In this tutorial we model a one to many bidirectional relationship between two entities using JPA Annotations.
This tutorial is divided primarily into the following sections:
- Concept Overview
- Sample program
- Basic familiarity with JDBC (Java DataBase Connectivity) API.
- Relationship between entities in database using primary key and foreign key constraints.
- Performaing basic database operations on an entity (see this tuturial for further details)
for modeling one to many relationship using XML based mapping.
In real life, Entities can have inter-relationships among themselves. e.g. A School has many Students, a Social Event can have many Participants and one Participant can attend many Social Events, etc.
The key elements of relationship between two entities are Cardinality and Directionality.
It represents the
of the entity under a relationship e.g. If one Department has many Employees then the cardinality this relationship is one-to-many. The cardinality of a relationship could be one-to-one, one-to-many or many-to-many.
It represents the allowable way to navigate from one entity to another e.g. If there is a unidirectional relationship from Department to Employee, then if one has an instance of Department object then one can traverse from Department object to Employee object but not vice-versa.
However, In a bidirectional relationship between Department and Employee, it is possible to navigate from Department object to Employee object and vice versa. The directionality could typically be unidirectional (from one entity to another) or bi-directional.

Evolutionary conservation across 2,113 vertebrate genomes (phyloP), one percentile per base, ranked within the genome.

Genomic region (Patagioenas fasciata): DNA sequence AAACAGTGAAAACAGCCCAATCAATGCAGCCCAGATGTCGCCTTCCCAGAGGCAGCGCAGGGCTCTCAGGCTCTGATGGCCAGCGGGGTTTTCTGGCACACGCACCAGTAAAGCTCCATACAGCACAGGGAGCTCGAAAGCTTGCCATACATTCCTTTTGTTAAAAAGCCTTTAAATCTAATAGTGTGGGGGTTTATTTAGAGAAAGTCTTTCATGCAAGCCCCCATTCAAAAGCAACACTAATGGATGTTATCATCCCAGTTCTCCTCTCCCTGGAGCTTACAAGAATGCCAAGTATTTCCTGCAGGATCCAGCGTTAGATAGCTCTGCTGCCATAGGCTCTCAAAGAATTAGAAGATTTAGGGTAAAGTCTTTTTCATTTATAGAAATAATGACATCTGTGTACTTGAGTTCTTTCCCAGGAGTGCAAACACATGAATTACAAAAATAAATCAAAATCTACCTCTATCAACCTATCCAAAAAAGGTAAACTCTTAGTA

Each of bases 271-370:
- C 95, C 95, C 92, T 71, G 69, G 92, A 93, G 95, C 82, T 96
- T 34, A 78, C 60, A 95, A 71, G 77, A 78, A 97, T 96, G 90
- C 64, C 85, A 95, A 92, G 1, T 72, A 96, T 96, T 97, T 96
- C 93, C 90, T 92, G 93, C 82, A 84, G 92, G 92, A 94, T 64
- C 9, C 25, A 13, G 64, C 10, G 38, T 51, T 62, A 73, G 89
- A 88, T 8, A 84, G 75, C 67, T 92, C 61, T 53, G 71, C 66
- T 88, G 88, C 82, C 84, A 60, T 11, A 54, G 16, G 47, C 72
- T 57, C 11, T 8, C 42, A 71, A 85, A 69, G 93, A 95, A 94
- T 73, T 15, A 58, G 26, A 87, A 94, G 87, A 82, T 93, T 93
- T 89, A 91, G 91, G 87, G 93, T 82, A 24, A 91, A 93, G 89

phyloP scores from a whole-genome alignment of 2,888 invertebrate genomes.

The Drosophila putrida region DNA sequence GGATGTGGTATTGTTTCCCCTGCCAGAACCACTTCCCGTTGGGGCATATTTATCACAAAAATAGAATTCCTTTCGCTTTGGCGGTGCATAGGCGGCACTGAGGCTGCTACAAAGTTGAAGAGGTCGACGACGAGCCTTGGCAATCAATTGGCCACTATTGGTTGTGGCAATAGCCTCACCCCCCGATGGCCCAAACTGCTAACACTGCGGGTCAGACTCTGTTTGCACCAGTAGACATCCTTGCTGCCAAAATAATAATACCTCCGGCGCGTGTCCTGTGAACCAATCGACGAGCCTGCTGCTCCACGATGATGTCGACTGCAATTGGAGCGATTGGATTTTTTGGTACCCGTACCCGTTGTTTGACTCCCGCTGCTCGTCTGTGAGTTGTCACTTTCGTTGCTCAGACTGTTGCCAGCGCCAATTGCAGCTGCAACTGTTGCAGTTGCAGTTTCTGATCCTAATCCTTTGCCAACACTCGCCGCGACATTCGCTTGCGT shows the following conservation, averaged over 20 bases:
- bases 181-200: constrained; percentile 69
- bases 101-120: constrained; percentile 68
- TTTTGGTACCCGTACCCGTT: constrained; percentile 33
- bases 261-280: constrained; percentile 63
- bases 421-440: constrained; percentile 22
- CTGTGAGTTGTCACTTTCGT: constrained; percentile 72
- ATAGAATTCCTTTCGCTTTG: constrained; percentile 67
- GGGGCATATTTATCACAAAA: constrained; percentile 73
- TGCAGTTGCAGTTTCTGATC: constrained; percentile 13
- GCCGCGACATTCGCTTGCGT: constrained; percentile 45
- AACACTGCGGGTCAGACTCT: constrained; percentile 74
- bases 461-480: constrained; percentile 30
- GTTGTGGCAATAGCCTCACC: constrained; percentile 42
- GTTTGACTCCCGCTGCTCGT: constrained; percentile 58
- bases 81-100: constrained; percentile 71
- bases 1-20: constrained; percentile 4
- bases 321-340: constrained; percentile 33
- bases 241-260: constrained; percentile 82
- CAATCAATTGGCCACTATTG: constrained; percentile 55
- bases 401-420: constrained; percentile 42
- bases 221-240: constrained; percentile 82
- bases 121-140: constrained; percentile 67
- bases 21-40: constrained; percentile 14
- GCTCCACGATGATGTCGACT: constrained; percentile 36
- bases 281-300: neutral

In this sample program, we shall consider a one-to-many relationship between a Department entity and Employee entity with bidirectional navigation between Department to Employee entities using JPA annotations.
In this sample program, we shall create a one to many bidirectional relationship between Department and Employee entities using JPA annotations. This is a one-to-many relationship i.e. one Department has many Employees.
We shall create these entities in the database and then access them. First we shall fetch Department entity and then traverse it to get the Employee entity. Then we shall fetch the Employee entity and then traverse it to get the Department entity. This way we shall verify the bidirectionality of the one-to-many relationship.
Source Package Structure
Create the Department entity as shown below.
- Mark is as a persistable entity using the @Entity annotation (see line 10 below).
Map the Department entity to the DEPARTMENT table using @Table annotation (see line 11 below).
- Create the member id map it to the DEPARTMENT_ID column and mark it as an identifier using @Id annotation (see lines 13-15 below).
- Create the member name and map to the NAME column by using @Column annotation (see lines 17-18 below).
- Create the member employees which is a collection of all employees in a department. Map the one-to-many relationship between the Department and Employee entities by using @OneToMany annotation (see lines 20-21 below).
Create a class Employee as shown below:
- Map the Employee class as a persistable entity (see line 10 below). Also map the Employee class to the EMPLOYEE table (see line 11 below)
- Map the identifier id to the EMPLOYEE_ID column using @Table annotation (see line 15 below). Also mark it as an identifier using @Id annotation (see lines 14 below)